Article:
FOR IMMEDIATE RELEASE
October 22, 2007
Terry Dressler, Air Pollution Control Officer: 805.961.8853
Bill Dillon, County Counsel: 805.568.2950
EPA?s Failure to Regulate Large Ships Prompts Action
SANTA BARBARA, CA ?Santa Barbara County Air Pollution Control District (APCD) announced today its intent to sue the U.S. Environmental Protection Agency (EPA) over the EPA?s failure to regulate pollution from large ship engines, as required under the federal Clean Air Act. ?Ships passing through the Santa Barbara Channel produce many tons of air pollution off our coast, threatening our air quality. We have called on EPA repeatedly to issue regulations without success. Litigation is always the last resort, but we have exhausted our other options,? says APCD Director Terry Dressler.
Most recently, APCD sent the EPA a letter on May 8, 2007 expressing concern that the federal agency did not issue ship regulations by April 27, 2007, a deadline that was set in EPA?s rule adopted in January of 2003. APCD did not receive any response to the May letter.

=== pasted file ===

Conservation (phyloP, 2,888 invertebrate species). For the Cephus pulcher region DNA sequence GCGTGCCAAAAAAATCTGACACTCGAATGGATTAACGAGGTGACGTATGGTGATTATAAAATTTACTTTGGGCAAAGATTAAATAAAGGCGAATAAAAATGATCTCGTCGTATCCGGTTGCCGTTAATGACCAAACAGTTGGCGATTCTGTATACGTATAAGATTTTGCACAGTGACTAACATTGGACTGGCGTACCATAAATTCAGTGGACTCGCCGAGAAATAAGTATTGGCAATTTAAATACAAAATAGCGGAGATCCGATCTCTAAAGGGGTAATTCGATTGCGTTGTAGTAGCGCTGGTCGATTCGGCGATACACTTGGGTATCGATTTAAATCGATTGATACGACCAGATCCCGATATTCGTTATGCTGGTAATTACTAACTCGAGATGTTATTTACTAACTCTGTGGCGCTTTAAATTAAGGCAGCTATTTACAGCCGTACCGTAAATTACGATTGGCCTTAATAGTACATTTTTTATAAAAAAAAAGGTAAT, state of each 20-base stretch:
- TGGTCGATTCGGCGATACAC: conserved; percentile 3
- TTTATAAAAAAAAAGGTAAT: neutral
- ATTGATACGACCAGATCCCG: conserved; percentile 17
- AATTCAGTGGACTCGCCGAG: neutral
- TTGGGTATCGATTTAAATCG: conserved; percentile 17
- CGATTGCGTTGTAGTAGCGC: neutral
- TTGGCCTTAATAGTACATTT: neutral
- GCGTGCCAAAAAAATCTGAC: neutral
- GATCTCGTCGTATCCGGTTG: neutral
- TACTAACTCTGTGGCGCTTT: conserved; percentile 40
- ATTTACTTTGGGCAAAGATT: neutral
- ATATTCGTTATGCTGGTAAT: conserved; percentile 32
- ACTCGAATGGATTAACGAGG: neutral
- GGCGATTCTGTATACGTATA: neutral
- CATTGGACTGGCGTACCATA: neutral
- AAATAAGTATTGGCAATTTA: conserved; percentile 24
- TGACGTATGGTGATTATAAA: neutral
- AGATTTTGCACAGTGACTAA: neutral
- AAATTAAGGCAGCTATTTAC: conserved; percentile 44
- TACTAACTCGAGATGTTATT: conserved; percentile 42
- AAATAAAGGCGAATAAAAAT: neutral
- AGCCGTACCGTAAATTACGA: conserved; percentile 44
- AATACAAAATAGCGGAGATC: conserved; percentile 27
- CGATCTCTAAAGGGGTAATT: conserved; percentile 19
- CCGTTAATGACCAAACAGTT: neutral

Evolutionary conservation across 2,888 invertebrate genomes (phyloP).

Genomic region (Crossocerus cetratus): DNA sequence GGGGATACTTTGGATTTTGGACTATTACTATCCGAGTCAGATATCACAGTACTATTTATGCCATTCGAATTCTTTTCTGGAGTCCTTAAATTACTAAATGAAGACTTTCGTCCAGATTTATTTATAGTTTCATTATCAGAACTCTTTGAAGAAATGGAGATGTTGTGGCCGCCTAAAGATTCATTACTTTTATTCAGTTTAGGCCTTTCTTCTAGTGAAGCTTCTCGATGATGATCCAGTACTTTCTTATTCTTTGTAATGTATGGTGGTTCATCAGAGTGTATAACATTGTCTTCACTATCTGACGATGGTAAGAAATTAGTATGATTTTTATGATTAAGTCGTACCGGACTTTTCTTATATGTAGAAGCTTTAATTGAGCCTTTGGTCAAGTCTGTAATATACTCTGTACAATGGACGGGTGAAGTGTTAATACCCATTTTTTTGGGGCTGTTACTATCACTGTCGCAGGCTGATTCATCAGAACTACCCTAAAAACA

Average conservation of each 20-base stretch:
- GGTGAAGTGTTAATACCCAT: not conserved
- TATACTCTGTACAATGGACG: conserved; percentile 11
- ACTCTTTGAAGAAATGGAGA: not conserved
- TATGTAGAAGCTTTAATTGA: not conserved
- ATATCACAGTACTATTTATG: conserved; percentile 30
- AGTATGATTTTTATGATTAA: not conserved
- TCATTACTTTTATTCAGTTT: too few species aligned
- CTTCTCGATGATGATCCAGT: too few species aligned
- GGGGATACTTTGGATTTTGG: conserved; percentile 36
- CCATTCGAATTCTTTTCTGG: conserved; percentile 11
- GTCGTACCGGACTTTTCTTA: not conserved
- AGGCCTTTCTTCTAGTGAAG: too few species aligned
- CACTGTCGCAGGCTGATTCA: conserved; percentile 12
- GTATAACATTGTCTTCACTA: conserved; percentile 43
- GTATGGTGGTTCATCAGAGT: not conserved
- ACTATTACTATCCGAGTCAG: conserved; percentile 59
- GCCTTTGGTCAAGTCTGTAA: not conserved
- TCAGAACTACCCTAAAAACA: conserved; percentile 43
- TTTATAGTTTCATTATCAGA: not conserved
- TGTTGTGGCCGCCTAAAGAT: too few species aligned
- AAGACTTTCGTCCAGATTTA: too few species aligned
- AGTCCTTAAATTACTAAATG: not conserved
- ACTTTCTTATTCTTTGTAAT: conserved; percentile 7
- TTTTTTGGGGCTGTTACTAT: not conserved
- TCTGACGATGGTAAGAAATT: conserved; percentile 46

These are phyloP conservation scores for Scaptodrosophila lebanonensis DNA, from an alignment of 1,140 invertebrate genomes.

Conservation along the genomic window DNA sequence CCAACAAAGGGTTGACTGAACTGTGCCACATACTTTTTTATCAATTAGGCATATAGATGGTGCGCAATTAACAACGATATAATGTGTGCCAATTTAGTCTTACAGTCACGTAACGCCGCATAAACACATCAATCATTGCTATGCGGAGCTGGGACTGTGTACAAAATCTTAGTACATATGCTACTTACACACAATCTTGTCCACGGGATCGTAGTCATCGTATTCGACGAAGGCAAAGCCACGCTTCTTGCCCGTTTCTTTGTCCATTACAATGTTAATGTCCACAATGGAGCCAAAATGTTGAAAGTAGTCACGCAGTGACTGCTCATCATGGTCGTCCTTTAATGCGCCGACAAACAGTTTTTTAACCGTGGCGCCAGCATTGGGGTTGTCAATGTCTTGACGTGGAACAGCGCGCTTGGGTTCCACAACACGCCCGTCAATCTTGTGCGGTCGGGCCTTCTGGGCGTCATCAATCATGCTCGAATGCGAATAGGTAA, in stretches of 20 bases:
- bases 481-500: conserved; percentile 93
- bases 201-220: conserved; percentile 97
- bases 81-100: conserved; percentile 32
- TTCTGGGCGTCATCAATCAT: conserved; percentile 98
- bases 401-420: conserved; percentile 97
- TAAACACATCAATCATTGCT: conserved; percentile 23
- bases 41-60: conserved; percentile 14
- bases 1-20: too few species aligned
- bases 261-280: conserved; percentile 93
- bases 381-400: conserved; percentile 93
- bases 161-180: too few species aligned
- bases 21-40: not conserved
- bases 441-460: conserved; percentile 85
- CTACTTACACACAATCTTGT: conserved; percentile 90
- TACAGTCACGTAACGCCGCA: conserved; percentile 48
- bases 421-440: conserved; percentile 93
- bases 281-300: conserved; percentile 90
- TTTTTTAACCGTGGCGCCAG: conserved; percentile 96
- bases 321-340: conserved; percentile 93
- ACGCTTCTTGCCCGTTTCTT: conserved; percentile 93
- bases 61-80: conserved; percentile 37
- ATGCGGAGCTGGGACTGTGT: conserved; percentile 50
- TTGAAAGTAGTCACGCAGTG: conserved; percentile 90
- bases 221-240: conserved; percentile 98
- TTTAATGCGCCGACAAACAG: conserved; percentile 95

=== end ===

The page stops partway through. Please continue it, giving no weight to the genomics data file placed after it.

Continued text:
APCD?s notice of intent to file a Clean Air Act Citizen Suit was sent to EPA Thursday, October 18, after the APCD Board approved the action by a 9 to 0 vote. The notice of intent to sue is the required first step in the process; the lawsuit can then be filed sixty days after the initial notice of intent to sue. Dressler emphasizes that the lawsuit might not be filed if the EPA takes action in the next sixty days.
Large ships are one of the last uncontrolled and unregulated major sources of air pollution. Their massive two-stroke engines produce as much power as a small power plant and burn an unrefined and dirty fuel. APCD estimates that ocean-going ships emit more than 45 percent of the emissions of nitrogen oxides (NOx) in the county. While not all of this pollution affects onshore air quality, the APCD also projects that, left unregulated, the ships could contribute almost 75 percent of the county?s NOx pollution by 2020.
Notes Dressler, ?Over the last 30 years we have seen dramatic improvement in the county?s air quality, despite significant growth in population and vehicle miles traveled. We need EPA to regulate this huge source of pollution to ensure we can sustain this clean-air progress.?
For more information, including copies of APCD letters to EPA, and APCD Board Actions in this area since 2001, see this page.